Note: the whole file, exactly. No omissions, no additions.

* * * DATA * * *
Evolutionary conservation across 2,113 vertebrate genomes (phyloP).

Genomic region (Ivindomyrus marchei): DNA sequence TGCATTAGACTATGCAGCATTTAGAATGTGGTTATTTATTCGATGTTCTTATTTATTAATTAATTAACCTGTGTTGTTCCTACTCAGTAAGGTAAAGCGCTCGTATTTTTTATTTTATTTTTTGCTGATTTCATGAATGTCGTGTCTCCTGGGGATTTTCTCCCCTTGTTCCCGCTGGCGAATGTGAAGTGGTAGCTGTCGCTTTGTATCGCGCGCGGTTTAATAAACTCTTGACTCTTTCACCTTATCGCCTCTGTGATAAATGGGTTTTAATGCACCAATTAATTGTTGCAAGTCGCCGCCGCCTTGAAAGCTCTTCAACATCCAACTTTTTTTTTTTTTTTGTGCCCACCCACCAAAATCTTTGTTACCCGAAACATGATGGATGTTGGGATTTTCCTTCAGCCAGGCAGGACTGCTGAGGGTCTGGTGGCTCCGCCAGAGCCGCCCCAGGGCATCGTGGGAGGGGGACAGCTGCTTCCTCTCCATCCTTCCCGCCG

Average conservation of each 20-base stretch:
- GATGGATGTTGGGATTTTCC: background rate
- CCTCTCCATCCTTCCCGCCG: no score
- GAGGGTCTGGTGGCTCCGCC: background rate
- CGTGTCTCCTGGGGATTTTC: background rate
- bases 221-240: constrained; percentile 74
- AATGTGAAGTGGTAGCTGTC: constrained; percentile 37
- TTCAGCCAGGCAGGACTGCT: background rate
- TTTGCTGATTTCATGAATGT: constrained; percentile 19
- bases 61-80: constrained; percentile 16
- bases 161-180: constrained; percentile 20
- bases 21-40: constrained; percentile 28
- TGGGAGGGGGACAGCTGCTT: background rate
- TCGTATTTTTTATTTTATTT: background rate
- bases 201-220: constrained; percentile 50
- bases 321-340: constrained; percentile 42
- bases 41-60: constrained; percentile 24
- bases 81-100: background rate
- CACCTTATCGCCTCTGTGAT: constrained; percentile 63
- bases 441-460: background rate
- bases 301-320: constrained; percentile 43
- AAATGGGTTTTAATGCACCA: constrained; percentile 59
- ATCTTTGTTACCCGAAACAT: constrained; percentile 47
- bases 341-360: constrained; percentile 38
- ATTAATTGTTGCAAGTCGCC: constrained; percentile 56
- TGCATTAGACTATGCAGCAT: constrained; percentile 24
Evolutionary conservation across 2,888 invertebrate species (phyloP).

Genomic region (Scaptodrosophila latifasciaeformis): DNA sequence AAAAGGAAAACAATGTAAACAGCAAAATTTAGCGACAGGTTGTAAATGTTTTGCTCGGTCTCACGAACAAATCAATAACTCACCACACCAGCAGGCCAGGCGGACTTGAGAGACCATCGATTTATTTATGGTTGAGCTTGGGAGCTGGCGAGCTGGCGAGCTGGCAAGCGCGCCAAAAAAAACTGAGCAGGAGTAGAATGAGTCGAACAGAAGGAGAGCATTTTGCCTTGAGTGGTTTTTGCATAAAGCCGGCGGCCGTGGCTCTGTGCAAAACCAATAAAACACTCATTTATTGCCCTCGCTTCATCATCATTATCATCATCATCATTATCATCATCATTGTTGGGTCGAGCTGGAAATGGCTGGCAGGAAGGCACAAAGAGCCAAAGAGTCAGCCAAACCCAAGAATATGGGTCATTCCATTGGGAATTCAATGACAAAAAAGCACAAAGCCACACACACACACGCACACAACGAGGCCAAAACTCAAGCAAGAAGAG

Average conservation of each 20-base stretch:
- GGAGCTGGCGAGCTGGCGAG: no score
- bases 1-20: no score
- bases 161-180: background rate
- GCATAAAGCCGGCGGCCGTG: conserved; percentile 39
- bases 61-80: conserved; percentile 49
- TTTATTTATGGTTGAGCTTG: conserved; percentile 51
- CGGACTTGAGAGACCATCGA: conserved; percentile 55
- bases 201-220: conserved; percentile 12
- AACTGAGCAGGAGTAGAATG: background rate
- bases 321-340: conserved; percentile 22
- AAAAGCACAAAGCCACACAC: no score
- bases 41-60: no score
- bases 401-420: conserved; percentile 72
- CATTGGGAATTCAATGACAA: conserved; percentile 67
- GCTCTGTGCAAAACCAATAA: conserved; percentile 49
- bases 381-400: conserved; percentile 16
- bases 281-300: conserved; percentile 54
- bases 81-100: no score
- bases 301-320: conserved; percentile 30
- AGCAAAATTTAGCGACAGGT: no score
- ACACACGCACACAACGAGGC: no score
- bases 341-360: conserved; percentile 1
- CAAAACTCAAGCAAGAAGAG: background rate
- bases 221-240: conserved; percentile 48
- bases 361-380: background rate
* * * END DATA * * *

Evolutionary conservation across 2,113 vertebrate genomes (phyloP).

Genomic region (Ivindomyrus marchei): DNA sequence TGCATTAGACTATGCAGCATTTAGAATGTGGTTATTTATTCGATGTTCTTATTTATTAATTAATTAACCTGTGTTGTTCCTACTCAGTAAGGTAAAGCGCTCGTATTTTTTATTTTATTTTTTGCTGATTTCATGAATGTCGTGTCTCCTGGGGATTTTCTCCCCTTGTTCCCGCTGGCGAATGTGAAGTGGTAGCTGTCGCTTTGTATCGCGCGCGGTTTAATAAACTCTTGACTCTTTCACCTTATCGCCTCTGTGATAAATGGGTTTTAATGCACCAATTAATTGTTGCAAGTCGCCGCCGCCTTGAAAGCTCTTCAACATCCAACTTTTTTTTTTTTTTTGTGCCCACCCACCAAAATCTTTGTTACCCGAAACATGATGGATGTTGGGATTTTCCTTCAGCCAGGCAGGACTGCTGAGGGTCTGGTGGCTCCGCCAGAGCCGCCCCAGGGCATCGTGGGAGGGGGACAGCTGCTTCCTCTCCATCCTTCCCGCCG

Average conservation of each 20-base stretch:
- GATGGATGTTGGGATTTTCC: background rate
- CCTCTCCATCCTTCCCGCCG: no score
- GAGGGTCTGGTGGCTCCGCC: background rate
- CGTGTCTCCTGGGGATTTTC: background rate
- bases 221-240: constrained; percentile 74
- AATGTGAAGTGGTAGCTGTC: constrained; percentile 37
- TTCAGCCAGGCAGGACTGCT: background rate
- TTTGCTGATTTCATGAATGT: constrained; percentile 19
- bases 61-80: constrained; percentile 16
- bases 161-180: constrained; percentile 20
- bases 21-40: constrained; percentile 28
- TGGGAGGGGGACAGCTGCTT: background rate
- TCGTATTTTTTATTTTATTT: background rate
- bases 201-220: constrained; percentile 50
- bases 321-340: constrained; percentile 42
- bases 41-60: constrained; percentile 24
- bases 81-100: background rate
- CACCTTATCGCCTCTGTGAT: constrained; percentile 63
- bases 441-460: background rate
- bases 301-320: constrained; percentile 43
- AAATGGGTTTTAATGCACCA: constrained; percentile 59
- ATCTTTGTTACCCGAAACAT: constrained; percentile 47
- bases 341-360: constrained; percentile 38
- ATTAATTGTTGCAAGTCGCC: constrained; percentile 56
- TGCATTAGACTATGCAGCAT: constrained; percentile 24
Evolutionary conservation across 2,888 invertebrate species (phyloP).

Genomic region (Scaptodrosophila latifasciaeformis): DNA sequence AAAAGGAAAACAATGTAAACAGCAAAATTTAGCGACAGGTTGTAAATGTTTTGCTCGGTCTCACGAACAAATCAATAACTCACCACACCAGCAGGCCAGGCGGACTTGAGAGACCATCGATTTATTTATGGTTGAGCTTGGGAGCTGGCGAGCTGGCGAGCTGGCAAGCGCGCCAAAAAAAACTGAGCAGGAGTAGAATGAGTCGAACAGAAGGAGAGCATTTTGCCTTGAGTGGTTTTTGCATAAAGCCGGCGGCCGTGGCTCTGTGCAAAACCAATAAAACACTCATTTATTGCCCTCGCTTCATCATCATTATCATCATCATCATTATCATCATCATTGTTGGGTCGAGCTGGAAATGGCTGGCAGGAAGGCACAAAGAGCCAAAGAGTCAGCCAAACCCAAGAATATGGGTCATTCCATTGGGAATTCAATGACAAAAAAGCACAAAGCCACACACACACACGCACACAACGAGGCCAAAACTCAAGCAAGAAGAG

Average conservation of each 20-base stretch:
- GGAGCTGGCGAGCTGGCGAG: no score
- bases 1-20: no score
- bases 161-180: background rate
- GCATAAAGCCGGCGGCCGTG: conserved; percentile 39
- bases 61-80: conserved; percentile 49
- TTTATTTATGGTTGAGCTTG: conserved; percentile 51
- CGGACTTGAGAGACCATCGA: conserved; percentile 55
- bases 201-220: conserved; percentile 12
- AACTGAGCAGGAGTAGAATG: background rate
- bases 321-340: conserved; percentile 22
- AAAAGCACAAAGCCACACAC: no score
- bases 41-60: no score
- bases 401-420: conserved; percentile 72
- CATTGGGAATTCAATGACAA: conserved; percentile 67
- GCTCTGTGCAAAACCAATAA: conserved; percentile 49
- bases 381-400: conserved; percentile 16
- bases 281-300: conserved; percentile 54
- bases 81-100: no score
- bases 301-320: conserved; percentile 30
- AGCAAAATTTAGCGACAGGT: no score
- ACACACGCACACAACGAGGC: no score
- bases 341-360: conserved; percentile 1
- CAAAACTCAAGCAAGAAGAG: background rate
- bases 221-240: conserved; percentile 48
- bases 361-380: background rate